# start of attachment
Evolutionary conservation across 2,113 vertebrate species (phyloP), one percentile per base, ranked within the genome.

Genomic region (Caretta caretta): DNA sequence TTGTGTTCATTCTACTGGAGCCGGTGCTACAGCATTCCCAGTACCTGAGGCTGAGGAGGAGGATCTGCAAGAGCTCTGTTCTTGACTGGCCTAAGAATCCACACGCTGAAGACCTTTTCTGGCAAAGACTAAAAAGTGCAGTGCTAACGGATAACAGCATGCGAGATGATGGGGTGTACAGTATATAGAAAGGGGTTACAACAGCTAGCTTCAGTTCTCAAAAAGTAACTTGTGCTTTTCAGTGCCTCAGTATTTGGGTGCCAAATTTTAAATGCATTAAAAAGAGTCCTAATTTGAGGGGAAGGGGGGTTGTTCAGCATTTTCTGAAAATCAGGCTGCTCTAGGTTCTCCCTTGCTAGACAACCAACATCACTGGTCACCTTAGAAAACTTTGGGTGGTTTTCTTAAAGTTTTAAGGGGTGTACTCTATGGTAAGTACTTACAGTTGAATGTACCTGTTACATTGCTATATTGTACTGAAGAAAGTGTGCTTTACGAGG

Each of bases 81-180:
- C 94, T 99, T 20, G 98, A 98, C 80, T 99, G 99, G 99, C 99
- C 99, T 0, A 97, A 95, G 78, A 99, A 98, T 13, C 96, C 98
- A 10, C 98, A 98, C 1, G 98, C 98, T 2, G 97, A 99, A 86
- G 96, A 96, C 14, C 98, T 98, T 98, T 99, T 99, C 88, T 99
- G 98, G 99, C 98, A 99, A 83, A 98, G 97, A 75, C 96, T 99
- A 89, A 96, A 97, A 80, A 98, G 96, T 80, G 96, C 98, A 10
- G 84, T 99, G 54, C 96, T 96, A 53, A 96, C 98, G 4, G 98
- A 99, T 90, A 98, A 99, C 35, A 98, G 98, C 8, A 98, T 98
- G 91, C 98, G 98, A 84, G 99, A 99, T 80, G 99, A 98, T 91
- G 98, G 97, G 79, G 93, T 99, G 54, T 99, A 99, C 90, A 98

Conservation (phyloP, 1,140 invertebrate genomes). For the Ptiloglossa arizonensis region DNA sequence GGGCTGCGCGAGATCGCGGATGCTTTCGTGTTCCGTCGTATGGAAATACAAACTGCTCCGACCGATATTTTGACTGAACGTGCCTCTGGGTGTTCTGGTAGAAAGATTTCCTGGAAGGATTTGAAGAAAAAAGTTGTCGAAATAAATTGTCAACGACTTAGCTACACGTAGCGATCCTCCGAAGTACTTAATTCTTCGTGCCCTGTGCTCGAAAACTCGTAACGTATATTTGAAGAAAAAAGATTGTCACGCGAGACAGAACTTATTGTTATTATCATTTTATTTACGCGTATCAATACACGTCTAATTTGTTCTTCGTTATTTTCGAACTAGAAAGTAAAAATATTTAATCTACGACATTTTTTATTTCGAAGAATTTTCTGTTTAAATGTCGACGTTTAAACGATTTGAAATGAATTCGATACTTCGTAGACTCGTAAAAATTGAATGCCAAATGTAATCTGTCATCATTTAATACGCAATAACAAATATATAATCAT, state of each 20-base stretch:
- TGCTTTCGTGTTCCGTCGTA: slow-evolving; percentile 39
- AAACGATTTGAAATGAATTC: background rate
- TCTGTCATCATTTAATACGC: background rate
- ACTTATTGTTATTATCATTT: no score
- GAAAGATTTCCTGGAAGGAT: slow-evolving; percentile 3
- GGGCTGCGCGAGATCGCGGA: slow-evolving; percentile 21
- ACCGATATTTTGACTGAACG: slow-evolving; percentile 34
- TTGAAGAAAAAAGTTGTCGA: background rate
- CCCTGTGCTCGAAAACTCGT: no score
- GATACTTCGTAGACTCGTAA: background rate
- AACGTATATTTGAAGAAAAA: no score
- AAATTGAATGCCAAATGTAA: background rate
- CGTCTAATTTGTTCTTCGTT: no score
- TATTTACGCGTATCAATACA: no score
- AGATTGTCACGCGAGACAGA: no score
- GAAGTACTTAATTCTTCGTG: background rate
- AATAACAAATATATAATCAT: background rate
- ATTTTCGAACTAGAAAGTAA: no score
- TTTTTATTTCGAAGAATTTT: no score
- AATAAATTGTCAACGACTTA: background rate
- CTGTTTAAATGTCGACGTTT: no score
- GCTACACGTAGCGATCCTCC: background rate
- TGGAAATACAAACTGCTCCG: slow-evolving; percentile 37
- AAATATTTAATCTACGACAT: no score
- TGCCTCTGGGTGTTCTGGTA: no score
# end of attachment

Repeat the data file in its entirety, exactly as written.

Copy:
Evolutionary conservation across 2,113 vertebrate species (phyloP), one percentile per base, ranked within the genome.

Genomic region (Caretta caretta): DNA sequence TTGTGTTCATTCTACTGGAGCCGGTGCTACAGCATTCCCAGTACCTGAGGCTGAGGAGGAGGATCTGCAAGAGCTCTGTTCTTGACTGGCCTAAGAATCCACACGCTGAAGACCTTTTCTGGCAAAGACTAAAAAGTGCAGTGCTAACGGATAACAGCATGCGAGATGATGGGGTGTACAGTATATAGAAAGGGGTTACAACAGCTAGCTTCAGTTCTCAAAAAGTAACTTGTGCTTTTCAGTGCCTCAGTATTTGGGTGCCAAATTTTAAATGCATTAAAAAGAGTCCTAATTTGAGGGGAAGGGGGGTTGTTCAGCATTTTCTGAAAATCAGGCTGCTCTAGGTTCTCCCTTGCTAGACAACCAACATCACTGGTCACCTTAGAAAACTTTGGGTGGTTTTCTTAAAGTTTTAAGGGGTGTACTCTATGGTAAGTACTTACAGTTGAATGTACCTGTTACATTGCTATATTGTACTGAAGAAAGTGTGCTTTACGAGG

Each of bases 81-180:
- C 94, T 99, T 20, G 98, A 98, C 80, T 99, G 99, G 99, C 99
- C 99, T 0, A 97, A 95, G 78, A 99, A 98, T 13, C 96, C 98
- A 10, C 98, A 98, C 1, G 98, C 98, T 2, G 97, A 99, A 86
- G 96, A 96, C 14, C 98, T 98, T 98, T 99, T 99, C 88, T 99
- G 98, G 99, C 98, A 99, A 83, A 98, G 97, A 75, C 96, T 99
- A 89, A 96, A 97, A 80, A 98, G 96, T 80, G 96, C 98, A 10
- G 84, T 99, G 54, C 96, T 96, A 53, A 96, C 98, G 4, G 98
- A 99, T 90, A 98, A 99, C 35, A 98, G 98, C 8, A 98, T 98
- G 91, C 98, G 98, A 84, G 99, A 99, T 80, G 99, A 98, T 91
- G 98, G 97, G 79, G 93, T 99, G 54, T 99, A 99, C 90, A 98

Conservation (phyloP, 1,140 invertebrate genomes). For the Ptiloglossa arizonensis region DNA sequence GGGCTGCGCGAGATCGCGGATGCTTTCGTGTTCCGTCGTATGGAAATACAAACTGCTCCGACCGATATTTTGACTGAACGTGCCTCTGGGTGTTCTGGTAGAAAGATTTCCTGGAAGGATTTGAAGAAAAAAGTTGTCGAAATAAATTGTCAACGACTTAGCTACACGTAGCGATCCTCCGAAGTACTTAATTCTTCGTGCCCTGTGCTCGAAAACTCGTAACGTATATTTGAAGAAAAAAGATTGTCACGCGAGACAGAACTTATTGTTATTATCATTTTATTTACGCGTATCAATACACGTCTAATTTGTTCTTCGTTATTTTCGAACTAGAAAGTAAAAATATTTAATCTACGACATTTTTTATTTCGAAGAATTTTCTGTTTAAATGTCGACGTTTAAACGATTTGAAATGAATTCGATACTTCGTAGACTCGTAAAAATTGAATGCCAAATGTAATCTGTCATCATTTAATACGCAATAACAAATATATAATCAT, state of each 20-base stretch:
- TGCTTTCGTGTTCCGTCGTA: slow-evolving; percentile 39
- AAACGATTTGAAATGAATTC: background rate
- TCTGTCATCATTTAATACGC: background rate
- ACTTATTGTTATTATCATTT: no score
- GAAAGATTTCCTGGAAGGAT: slow-evolving; percentile 3
- GGGCTGCGCGAGATCGCGGA: slow-evolving; percentile 21
- ACCGATATTTTGACTGAACG: slow-evolving; percentile 34
- TTGAAGAAAAAAGTTGTCGA: background rate
- CCCTGTGCTCGAAAACTCGT: no score
- GATACTTCGTAGACTCGTAA: background rate
- AACGTATATTTGAAGAAAAA: no score
- AAATTGAATGCCAAATGTAA: background rate
- CGTCTAATTTGTTCTTCGTT: no score
- TATTTACGCGTATCAATACA: no score
- AGATTGTCACGCGAGACAGA: no score
- GAAGTACTTAATTCTTCGTG: background rate
- AATAACAAATATATAATCAT: background rate
- ATTTTCGAACTAGAAAGTAA: no score
- TTTTTATTTCGAAGAATTTT: no score
- AATAAATTGTCAACGACTTA: background rate
- CTGTTTAAATGTCGACGTTT: no score
- GCTACACGTAGCGATCCTCC: background rate
- TGGAAATACAAACTGCTCCG: slow-evolving; percentile 37
- AAATATTTAATCTACGACAT: no score
- TGCCTCTGGGTGTTCTGGTA: no score